The main page of the ASRock 990FX Extreme9 motherboard’s UEFI BIOS displays information such as the processor and memory frequencies.
The OC tweaker page features the system’s main settings, and those that can be tweaked when overclocking.
We noticed that the board was highly over-compensating for our memory voltage. The ‘Auto’ setting should configure the modules at 1.50V, but instead they were operating at 1.58V – a significant difference.
Many voltage and power settings can be heavily tweaked to allow for maximum performance to be obtained from a processor.
As the FX-8350 processor that we used is a ‘Black Edition’ part, the ASRock 990FX Extreme9 can take advantage of the unlocked multiplier which can be used to achieve higher CPU overclocks, without sacrificing the system stability that exists with a 200MHz base clock.
The main memory dividers up to DDR3-2400MHz are supported by the 990FX Extreme9. A 2000MHz divider would be useful to many enthusiasts. XMP is supported by the 990FX Extreme9, but our 2133MHz Patriot Viper modules were getting wrongly configured by the board. Instead, we had to manually set the frequency and timings.
A good amount of timings and settings can be tweaked, but the options are certainly more confined than some other motherboards that we have used, such as the Asus P8Z77-V.
A maximum memory voltage of 1.800V can be set. This is a too conservative for an enthusiast-grade motherboard which could possibly be used to attempt record-breaking overclocks.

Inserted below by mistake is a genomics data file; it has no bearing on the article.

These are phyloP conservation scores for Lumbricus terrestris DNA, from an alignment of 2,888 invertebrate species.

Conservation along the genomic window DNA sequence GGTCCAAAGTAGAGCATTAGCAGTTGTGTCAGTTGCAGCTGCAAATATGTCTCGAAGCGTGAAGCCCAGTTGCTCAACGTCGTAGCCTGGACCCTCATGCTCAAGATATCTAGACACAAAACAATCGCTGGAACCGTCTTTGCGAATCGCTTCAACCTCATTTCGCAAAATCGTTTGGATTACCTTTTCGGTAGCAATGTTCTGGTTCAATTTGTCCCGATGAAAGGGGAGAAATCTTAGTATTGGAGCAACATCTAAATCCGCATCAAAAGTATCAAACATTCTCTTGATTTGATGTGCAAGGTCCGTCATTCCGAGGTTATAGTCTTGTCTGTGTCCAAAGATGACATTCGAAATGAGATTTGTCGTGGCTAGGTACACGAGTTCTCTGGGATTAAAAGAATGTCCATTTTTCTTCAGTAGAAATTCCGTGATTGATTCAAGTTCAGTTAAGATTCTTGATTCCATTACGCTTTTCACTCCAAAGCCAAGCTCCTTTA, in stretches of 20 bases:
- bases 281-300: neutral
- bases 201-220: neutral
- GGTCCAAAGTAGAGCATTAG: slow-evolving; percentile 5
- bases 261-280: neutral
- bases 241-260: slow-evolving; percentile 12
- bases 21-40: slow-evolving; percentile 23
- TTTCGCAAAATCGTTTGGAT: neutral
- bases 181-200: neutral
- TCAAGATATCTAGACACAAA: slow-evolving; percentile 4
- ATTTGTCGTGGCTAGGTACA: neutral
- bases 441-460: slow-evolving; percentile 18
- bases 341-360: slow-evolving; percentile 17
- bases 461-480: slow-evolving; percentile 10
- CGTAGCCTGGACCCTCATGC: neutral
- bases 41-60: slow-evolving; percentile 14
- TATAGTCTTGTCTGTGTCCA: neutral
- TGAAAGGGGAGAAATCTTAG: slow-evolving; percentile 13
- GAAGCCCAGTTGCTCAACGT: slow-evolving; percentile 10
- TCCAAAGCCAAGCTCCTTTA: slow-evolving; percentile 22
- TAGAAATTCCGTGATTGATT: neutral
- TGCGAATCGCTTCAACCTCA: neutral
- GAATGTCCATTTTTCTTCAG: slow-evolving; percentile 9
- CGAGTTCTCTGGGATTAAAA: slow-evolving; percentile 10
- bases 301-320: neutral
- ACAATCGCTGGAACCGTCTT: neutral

CPU settings can be tweaked without hassle.
Users can flash the BIOS version through the UEFI interface. A system browser indicates which components are installed, such as a graphics card and memory.
Up to three user-definable setting configurations can be saved. This isn’t good enough for a board that is designed for overclocking. At least five should be provided to give users the flexibility to save a 24/7 setting, maximum speed setting, and multiple test settings when overclocking.
The H/W Monitor page provides accurate and believable readings, thanks to the Nuvoton NCT6776F hardware monitoring controller.
Fan speed settings can be edited to set the minimum speed. A target CPU temperature can also be set so that the fans have a level of performance to aim for, rather than operate at a constant speed.
SATA modes and boot devices can be changed to suit a user’s individual requirements.